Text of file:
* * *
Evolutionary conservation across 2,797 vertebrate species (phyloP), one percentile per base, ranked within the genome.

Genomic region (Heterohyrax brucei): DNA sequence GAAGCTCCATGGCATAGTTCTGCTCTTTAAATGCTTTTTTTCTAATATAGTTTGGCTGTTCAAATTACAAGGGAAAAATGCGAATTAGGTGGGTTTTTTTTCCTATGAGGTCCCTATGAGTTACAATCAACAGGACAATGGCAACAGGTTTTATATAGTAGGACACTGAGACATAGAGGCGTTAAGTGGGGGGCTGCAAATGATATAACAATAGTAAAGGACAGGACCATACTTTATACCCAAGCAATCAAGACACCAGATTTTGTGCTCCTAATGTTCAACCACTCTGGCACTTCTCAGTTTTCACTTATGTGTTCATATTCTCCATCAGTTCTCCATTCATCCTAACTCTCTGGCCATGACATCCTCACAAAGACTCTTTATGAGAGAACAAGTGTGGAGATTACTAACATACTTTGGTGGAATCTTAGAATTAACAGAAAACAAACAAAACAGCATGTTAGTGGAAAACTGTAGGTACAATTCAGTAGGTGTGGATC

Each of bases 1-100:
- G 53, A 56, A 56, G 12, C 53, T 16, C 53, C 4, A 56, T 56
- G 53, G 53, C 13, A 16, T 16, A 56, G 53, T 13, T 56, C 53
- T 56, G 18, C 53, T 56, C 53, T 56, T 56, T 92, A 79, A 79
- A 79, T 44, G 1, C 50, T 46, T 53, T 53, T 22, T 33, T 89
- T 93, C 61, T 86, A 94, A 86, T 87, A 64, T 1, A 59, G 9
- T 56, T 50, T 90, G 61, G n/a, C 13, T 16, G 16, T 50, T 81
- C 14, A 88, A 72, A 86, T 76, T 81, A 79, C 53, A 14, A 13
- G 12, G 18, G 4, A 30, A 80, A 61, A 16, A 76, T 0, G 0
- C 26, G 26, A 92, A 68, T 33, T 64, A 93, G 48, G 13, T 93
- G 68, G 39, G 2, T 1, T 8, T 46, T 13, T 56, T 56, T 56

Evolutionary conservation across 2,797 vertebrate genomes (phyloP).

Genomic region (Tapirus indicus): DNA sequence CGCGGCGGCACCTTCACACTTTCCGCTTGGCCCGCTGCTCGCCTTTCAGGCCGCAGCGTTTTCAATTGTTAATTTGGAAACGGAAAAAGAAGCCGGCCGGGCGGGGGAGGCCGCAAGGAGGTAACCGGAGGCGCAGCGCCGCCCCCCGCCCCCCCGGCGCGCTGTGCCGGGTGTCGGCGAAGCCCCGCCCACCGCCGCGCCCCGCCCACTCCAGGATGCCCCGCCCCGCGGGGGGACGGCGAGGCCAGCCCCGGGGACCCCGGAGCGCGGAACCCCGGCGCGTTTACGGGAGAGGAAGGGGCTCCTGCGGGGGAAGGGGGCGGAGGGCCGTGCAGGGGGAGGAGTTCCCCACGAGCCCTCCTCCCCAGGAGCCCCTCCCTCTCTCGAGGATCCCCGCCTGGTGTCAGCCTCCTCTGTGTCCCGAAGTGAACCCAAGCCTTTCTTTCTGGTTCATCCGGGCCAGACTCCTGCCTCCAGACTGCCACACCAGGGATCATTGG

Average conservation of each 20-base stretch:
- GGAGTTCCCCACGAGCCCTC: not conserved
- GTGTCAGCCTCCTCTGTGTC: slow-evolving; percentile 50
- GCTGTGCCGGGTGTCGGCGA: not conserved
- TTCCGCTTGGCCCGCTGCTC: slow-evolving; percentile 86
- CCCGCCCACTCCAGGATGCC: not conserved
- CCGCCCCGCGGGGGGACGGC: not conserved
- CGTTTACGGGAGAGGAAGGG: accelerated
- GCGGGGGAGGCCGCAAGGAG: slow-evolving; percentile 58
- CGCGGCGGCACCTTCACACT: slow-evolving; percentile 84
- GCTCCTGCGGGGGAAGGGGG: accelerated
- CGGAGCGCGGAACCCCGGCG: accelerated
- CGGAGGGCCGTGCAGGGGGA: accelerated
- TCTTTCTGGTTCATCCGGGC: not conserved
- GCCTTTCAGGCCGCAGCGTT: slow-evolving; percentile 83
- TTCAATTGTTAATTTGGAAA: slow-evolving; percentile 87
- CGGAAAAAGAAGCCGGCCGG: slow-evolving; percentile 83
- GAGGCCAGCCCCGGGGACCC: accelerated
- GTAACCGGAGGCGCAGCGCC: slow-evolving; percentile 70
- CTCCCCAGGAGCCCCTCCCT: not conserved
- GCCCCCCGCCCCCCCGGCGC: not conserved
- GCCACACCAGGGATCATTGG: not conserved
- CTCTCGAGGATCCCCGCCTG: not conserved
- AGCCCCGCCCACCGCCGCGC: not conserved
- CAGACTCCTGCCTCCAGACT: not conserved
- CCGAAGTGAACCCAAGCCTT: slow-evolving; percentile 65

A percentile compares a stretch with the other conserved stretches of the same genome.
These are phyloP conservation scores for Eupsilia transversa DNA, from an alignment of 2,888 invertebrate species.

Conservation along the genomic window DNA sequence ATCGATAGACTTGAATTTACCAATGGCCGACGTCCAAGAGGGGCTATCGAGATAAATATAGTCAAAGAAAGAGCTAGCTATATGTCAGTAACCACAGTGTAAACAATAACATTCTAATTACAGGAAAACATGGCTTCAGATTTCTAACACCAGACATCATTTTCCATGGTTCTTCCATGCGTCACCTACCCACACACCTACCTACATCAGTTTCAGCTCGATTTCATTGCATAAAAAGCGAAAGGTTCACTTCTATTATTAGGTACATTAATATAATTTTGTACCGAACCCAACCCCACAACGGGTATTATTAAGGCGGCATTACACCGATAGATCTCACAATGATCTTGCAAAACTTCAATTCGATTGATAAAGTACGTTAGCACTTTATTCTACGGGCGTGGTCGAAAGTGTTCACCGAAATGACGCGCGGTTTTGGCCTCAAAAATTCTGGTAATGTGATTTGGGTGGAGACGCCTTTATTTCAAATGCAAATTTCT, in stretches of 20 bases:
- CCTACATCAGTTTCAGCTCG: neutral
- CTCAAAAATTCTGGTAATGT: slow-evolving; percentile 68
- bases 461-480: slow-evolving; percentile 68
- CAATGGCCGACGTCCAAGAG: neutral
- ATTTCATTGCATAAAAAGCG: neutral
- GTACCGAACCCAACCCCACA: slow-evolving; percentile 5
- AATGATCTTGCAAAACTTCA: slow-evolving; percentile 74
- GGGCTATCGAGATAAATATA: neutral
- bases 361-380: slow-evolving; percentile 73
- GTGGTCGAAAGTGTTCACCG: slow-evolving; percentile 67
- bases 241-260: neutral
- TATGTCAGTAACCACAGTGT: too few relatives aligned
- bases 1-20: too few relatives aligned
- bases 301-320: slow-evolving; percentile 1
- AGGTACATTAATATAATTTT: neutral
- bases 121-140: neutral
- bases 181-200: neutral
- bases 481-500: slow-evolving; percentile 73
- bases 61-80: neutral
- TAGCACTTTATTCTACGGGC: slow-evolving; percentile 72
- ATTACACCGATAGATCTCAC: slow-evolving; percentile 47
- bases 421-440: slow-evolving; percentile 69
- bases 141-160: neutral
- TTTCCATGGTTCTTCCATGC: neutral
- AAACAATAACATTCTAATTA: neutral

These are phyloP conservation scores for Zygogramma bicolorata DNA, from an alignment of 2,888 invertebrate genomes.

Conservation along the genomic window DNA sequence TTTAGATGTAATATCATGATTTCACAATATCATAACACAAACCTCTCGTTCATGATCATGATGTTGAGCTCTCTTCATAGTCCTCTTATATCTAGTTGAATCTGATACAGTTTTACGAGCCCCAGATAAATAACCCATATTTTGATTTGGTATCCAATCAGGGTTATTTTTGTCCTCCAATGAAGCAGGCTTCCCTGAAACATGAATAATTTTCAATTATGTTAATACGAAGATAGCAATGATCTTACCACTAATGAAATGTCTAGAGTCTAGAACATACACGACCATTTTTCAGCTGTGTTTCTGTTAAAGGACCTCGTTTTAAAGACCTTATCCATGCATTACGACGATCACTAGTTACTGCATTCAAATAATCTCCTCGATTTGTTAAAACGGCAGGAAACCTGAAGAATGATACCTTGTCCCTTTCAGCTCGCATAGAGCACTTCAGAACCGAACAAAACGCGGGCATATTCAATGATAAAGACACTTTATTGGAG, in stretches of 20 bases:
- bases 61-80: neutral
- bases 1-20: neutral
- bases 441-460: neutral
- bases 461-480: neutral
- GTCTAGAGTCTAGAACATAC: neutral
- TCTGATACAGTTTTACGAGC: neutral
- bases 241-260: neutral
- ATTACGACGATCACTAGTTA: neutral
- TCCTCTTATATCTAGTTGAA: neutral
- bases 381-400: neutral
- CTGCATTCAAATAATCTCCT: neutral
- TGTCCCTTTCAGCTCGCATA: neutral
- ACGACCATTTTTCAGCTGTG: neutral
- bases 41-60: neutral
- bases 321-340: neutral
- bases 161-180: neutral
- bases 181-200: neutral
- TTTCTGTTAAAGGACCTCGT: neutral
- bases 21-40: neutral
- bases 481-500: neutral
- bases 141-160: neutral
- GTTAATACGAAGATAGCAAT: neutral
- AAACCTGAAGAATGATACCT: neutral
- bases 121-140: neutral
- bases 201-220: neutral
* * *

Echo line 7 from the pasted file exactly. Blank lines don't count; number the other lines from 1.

- A 79, T 44, G 1, C 50, T 46, T 53, T 53, T 22, T 33, T 89